A range set between 0.0004 to 0.0012 ETH per POOL allows enough range for POOL to move in price while staying in range, earning fees, and providing users with the ability to trade POOL <> TKNS.

If/when POOL increases in price beyond this range, then we’ll need to rebalance liquidity for our POL. The third range would help to diversify the treasury from POOL into ETH should POOL price increase out of this concentrated position.

Out-of-range diversification position | 0.001 to 0.01 ETH per POOL

As we’ve seen in the past, the DAO is bullish on POOL under all conditions and it’s unlikely that a vote to diversify would be executed at a future time to capture sufficient value for the treasury. Instead, we can set a range that moves from 100% POOL to ETH as the POOL token becomes more successful.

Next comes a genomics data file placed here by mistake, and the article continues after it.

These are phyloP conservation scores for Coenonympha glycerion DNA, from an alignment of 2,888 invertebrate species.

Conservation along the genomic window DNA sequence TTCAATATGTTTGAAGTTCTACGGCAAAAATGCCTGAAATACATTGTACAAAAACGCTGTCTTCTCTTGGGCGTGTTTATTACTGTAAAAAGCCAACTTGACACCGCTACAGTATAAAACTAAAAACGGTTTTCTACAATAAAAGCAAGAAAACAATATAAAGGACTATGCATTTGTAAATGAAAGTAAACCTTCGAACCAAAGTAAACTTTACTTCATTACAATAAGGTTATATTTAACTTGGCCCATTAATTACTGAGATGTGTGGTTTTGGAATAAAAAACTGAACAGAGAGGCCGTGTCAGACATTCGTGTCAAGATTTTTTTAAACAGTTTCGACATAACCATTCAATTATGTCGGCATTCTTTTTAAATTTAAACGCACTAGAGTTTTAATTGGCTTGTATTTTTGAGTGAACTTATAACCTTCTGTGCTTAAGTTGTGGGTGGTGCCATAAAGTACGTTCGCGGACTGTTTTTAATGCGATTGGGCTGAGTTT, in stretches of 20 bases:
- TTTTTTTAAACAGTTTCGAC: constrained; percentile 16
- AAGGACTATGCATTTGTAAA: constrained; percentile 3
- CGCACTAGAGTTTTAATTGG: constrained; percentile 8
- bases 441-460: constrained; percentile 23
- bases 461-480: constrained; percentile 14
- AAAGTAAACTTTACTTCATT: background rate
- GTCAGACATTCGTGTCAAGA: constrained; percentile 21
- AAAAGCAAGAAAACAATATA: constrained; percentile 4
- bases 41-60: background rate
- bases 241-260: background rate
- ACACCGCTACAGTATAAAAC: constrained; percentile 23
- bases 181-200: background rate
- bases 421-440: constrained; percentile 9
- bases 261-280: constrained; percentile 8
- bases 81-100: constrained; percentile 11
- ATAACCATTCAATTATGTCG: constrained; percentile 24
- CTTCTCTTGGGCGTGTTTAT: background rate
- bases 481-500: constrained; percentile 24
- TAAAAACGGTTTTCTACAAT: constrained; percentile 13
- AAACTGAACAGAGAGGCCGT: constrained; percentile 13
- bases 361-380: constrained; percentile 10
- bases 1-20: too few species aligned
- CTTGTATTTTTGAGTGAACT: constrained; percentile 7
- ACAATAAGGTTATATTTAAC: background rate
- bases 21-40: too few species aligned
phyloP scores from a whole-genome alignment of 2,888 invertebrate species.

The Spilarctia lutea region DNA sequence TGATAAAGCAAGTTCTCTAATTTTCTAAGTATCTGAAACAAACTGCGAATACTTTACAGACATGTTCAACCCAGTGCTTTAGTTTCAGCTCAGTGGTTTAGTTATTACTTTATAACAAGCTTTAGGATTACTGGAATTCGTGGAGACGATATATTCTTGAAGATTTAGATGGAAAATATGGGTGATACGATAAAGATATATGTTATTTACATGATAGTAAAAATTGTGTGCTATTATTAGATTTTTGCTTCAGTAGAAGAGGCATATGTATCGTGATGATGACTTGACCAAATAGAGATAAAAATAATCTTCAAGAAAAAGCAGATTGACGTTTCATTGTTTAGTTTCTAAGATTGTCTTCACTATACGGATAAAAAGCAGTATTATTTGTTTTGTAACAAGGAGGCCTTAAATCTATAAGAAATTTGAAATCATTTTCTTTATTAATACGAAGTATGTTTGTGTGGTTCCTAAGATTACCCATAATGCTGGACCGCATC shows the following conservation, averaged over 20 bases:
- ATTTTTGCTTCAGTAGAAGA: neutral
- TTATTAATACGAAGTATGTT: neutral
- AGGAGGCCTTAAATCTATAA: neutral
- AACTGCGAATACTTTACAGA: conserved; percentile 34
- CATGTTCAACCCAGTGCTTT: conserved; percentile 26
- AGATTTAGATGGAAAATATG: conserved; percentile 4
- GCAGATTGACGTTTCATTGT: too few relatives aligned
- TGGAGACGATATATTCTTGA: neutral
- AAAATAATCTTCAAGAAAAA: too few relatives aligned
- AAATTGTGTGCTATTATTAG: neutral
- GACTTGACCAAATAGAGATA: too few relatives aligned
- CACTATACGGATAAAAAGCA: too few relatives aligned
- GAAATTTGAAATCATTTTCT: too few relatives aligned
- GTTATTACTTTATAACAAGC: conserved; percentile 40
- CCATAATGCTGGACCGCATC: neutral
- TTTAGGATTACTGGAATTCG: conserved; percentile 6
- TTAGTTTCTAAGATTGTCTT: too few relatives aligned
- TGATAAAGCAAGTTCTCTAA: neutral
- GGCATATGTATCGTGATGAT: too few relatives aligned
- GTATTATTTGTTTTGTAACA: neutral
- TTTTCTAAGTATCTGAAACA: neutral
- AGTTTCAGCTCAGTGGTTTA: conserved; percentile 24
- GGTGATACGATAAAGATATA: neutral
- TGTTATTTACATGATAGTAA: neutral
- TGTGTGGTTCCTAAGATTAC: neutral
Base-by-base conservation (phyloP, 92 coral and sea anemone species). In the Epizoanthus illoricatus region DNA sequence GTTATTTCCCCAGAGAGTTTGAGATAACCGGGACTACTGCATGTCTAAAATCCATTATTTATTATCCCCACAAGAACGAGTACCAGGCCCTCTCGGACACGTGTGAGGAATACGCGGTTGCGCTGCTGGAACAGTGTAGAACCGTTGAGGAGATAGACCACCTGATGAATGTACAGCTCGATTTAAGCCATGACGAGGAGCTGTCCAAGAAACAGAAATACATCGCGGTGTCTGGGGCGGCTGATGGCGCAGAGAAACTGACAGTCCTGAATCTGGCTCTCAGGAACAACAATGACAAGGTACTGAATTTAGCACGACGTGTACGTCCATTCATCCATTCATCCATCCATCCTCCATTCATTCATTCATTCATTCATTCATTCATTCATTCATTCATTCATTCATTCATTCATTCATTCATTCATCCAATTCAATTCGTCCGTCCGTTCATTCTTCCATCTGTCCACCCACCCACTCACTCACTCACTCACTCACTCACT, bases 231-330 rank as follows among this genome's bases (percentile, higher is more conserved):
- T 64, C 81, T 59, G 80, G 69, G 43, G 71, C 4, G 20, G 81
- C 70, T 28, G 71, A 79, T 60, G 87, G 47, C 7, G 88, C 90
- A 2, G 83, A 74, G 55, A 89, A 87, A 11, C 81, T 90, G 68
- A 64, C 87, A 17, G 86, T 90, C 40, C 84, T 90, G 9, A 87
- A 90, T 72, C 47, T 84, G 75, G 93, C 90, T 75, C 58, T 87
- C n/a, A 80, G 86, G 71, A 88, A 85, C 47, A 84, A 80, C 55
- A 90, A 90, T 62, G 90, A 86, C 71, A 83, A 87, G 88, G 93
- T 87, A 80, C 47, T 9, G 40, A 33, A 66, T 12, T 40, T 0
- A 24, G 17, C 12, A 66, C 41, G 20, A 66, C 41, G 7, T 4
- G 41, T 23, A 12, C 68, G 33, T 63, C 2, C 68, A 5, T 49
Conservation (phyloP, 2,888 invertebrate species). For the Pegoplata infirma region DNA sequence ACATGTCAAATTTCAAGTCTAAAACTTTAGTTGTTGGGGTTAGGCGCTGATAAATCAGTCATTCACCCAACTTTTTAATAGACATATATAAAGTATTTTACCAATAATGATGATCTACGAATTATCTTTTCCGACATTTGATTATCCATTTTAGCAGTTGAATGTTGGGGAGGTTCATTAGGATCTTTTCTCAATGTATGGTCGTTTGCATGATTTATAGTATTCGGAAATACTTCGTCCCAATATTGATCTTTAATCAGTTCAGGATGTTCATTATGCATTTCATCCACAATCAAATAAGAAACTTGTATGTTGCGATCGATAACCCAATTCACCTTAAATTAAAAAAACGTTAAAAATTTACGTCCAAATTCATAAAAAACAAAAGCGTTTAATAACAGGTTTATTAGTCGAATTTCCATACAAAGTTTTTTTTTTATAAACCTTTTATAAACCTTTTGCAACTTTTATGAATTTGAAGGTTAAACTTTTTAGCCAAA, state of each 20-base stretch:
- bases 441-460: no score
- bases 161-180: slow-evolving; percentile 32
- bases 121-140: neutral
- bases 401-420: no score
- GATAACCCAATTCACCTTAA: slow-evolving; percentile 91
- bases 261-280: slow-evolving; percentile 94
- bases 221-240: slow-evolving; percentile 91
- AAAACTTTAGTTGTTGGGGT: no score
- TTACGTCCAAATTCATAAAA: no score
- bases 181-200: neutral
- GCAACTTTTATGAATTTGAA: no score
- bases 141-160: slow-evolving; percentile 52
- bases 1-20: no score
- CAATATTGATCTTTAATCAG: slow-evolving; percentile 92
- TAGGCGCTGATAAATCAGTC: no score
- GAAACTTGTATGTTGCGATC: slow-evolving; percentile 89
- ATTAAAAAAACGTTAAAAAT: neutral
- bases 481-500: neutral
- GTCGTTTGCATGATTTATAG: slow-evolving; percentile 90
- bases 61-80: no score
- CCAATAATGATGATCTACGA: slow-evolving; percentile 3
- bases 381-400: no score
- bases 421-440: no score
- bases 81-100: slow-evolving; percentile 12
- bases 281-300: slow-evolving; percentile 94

By putting POOL above the current trading range, the treasury would benefit when the market price increases, and we’d still be providing ample liquidity for POOLers who want to buy or sell. If the concentrated range moves out of the active trading range, then it would be 100% ETH that could be withdrawn and added to the treasury; used to increase in-range POL; or used to set a buy order for POOL underneath this range’s price bands—this is effectively a buyback range set below a certain value in ETH per POOL terms.

An out-of-range diversification position would allow us to diversify into ETH as POOL becomes more successful and buyback POOL should the price decrease below a certain price in ETH terms.